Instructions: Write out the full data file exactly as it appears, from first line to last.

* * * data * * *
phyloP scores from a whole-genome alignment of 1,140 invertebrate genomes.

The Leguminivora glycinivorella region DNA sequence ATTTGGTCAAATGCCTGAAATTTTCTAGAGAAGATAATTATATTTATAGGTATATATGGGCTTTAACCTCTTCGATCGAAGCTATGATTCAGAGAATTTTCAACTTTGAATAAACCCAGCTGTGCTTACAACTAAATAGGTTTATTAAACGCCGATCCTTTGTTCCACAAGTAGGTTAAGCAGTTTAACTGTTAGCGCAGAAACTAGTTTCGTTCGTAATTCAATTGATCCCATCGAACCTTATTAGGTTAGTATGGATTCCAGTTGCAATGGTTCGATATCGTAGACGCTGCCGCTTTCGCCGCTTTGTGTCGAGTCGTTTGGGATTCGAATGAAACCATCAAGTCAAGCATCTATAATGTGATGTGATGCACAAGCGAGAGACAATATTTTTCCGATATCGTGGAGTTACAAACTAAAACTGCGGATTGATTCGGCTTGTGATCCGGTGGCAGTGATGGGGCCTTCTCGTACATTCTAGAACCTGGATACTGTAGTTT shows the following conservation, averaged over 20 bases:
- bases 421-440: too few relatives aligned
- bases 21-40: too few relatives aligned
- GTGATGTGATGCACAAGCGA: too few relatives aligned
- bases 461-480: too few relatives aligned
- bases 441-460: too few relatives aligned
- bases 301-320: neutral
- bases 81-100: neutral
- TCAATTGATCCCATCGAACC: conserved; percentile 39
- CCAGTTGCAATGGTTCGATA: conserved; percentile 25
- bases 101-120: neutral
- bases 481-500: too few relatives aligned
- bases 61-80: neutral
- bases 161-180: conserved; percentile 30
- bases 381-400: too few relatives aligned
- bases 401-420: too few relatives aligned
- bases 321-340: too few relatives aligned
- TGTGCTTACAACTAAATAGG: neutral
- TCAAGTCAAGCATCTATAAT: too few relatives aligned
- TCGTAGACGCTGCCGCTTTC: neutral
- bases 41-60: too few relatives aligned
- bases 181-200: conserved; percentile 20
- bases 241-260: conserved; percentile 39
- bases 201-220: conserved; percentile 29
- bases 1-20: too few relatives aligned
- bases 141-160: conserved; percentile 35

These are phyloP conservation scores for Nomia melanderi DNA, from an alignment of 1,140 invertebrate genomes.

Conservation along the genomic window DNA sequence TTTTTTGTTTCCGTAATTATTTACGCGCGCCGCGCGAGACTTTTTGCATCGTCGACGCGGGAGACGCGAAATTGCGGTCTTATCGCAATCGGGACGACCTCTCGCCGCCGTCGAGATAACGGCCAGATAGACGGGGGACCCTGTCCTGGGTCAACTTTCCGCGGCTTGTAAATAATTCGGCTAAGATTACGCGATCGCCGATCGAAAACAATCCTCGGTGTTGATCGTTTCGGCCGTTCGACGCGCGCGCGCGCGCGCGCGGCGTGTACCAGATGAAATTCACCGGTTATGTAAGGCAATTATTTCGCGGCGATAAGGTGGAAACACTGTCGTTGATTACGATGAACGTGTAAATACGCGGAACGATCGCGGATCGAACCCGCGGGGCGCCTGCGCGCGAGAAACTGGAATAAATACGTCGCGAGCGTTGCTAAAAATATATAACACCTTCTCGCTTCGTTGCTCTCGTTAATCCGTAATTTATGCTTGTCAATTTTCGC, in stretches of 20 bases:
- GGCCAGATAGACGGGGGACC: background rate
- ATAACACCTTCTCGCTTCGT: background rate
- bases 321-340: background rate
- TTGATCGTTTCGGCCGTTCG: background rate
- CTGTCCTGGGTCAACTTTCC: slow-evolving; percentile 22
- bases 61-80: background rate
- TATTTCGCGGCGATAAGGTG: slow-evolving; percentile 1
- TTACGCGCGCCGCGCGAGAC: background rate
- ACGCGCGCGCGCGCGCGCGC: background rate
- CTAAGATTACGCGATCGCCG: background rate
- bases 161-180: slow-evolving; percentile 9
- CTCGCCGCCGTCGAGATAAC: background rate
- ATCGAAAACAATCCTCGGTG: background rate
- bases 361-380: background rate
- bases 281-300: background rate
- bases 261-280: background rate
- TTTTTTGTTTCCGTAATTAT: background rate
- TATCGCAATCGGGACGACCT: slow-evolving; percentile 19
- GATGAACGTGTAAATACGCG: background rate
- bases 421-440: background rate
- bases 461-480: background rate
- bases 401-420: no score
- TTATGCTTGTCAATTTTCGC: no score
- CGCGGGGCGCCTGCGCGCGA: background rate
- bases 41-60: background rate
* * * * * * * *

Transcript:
phyloP scores from a whole-genome alignment of 1,140 invertebrate genomes.

The Leguminivora glycinivorella region DNA sequence ATTTGGTCAAATGCCTGAAATTTTCTAGAGAAGATAATTATATTTATAGGTATATATGGGCTTTAACCTCTTCGATCGAAGCTATGATTCAGAGAATTTTCAACTTTGAATAAACCCAGCTGTGCTTACAACTAAATAGGTTTATTAAACGCCGATCCTTTGTTCCACAAGTAGGTTAAGCAGTTTAACTGTTAGCGCAGAAACTAGTTTCGTTCGTAATTCAATTGATCCCATCGAACCTTATTAGGTTAGTATGGATTCCAGTTGCAATGGTTCGATATCGTAGACGCTGCCGCTTTCGCCGCTTTGTGTCGAGTCGTTTGGGATTCGAATGAAACCATCAAGTCAAGCATCTATAATGTGATGTGATGCACAAGCGAGAGACAATATTTTTCCGATATCGTGGAGTTACAAACTAAAACTGCGGATTGATTCGGCTTGTGATCCGGTGGCAGTGATGGGGCCTTCTCGTACATTCTAGAACCTGGATACTGTAGTTT shows the following conservation, averaged over 20 bases:
- bases 421-440: too few relatives aligned
- bases 21-40: too few relatives aligned
- GTGATGTGATGCACAAGCGA: too few relatives aligned
- bases 461-480: too few relatives aligned
- bases 441-460: too few relatives aligned
- bases 301-320: neutral
- bases 81-100: neutral
- TCAATTGATCCCATCGAACC: conserved; percentile 39
- CCAGTTGCAATGGTTCGATA: conserved; percentile 25
- bases 101-120: neutral
- bases 481-500: too few relatives aligned
- bases 61-80: neutral
- bases 161-180: conserved; percentile 30
- bases 381-400: too few relatives aligned
- bases 401-420: too few relatives aligned
- bases 321-340: too few relatives aligned
- TGTGCTTACAACTAAATAGG: neutral
- TCAAGTCAAGCATCTATAAT: too few relatives aligned
- TCGTAGACGCTGCCGCTTTC: neutral
- bases 41-60: too few relatives aligned
- bases 181-200: conserved; percentile 20
- bases 241-260: conserved; percentile 39
- bases 201-220: conserved; percentile 29
- bases 1-20: too few relatives aligned
- bases 141-160: conserved; percentile 35

These are phyloP conservation scores for Nomia melanderi DNA, from an alignment of 1,140 invertebrate genomes.

Conservation along the genomic window DNA sequence TTTTTTGTTTCCGTAATTATTTACGCGCGCCGCGCGAGACTTTTTGCATCGTCGACGCGGGAGACGCGAAATTGCGGTCTTATCGCAATCGGGACGACCTCTCGCCGCCGTCGAGATAACGGCCAGATAGACGGGGGACCCTGTCCTGGGTCAACTTTCCGCGGCTTGTAAATAATTCGGCTAAGATTACGCGATCGCCGATCGAAAACAATCCTCGGTGTTGATCGTTTCGGCCGTTCGACGCGCGCGCGCGCGCGCGCGGCGTGTACCAGATGAAATTCACCGGTTATGTAAGGCAATTATTTCGCGGCGATAAGGTGGAAACACTGTCGTTGATTACGATGAACGTGTAAATACGCGGAACGATCGCGGATCGAACCCGCGGGGCGCCTGCGCGCGAGAAACTGGAATAAATACGTCGCGAGCGTTGCTAAAAATATATAACACCTTCTCGCTTCGTTGCTCTCGTTAATCCGTAATTTATGCTTGTCAATTTTCGC, in stretches of 20 bases:
- GGCCAGATAGACGGGGGACC: background rate
- ATAACACCTTCTCGCTTCGT: background rate
- bases 321-340: background rate
- TTGATCGTTTCGGCCGTTCG: background rate
- CTGTCCTGGGTCAACTTTCC: slow-evolving; percentile 22
- bases 61-80: background rate
- TATTTCGCGGCGATAAGGTG: slow-evolving; percentile 1
- TTACGCGCGCCGCGCGAGAC: background rate
- ACGCGCGCGCGCGCGCGCGC: background rate
- CTAAGATTACGCGATCGCCG: background rate
- bases 161-180: slow-evolving; percentile 9
- CTCGCCGCCGTCGAGATAAC: background rate
- ATCGAAAACAATCCTCGGTG: background rate
- bases 361-380: background rate
- bases 281-300: background rate
- bases 261-280: background rate
- TTTTTTGTTTCCGTAATTAT: background rate
- TATCGCAATCGGGACGACCT: slow-evolving; percentile 19
- GATGAACGTGTAAATACGCG: background rate
- bases 421-440: background rate
- bases 461-480: background rate
- bases 401-420: no score
- TTATGCTTGTCAATTTTCGC: no score
- CGCGGGGCGCCTGCGCGCGA: background rate
- bases 41-60: background rate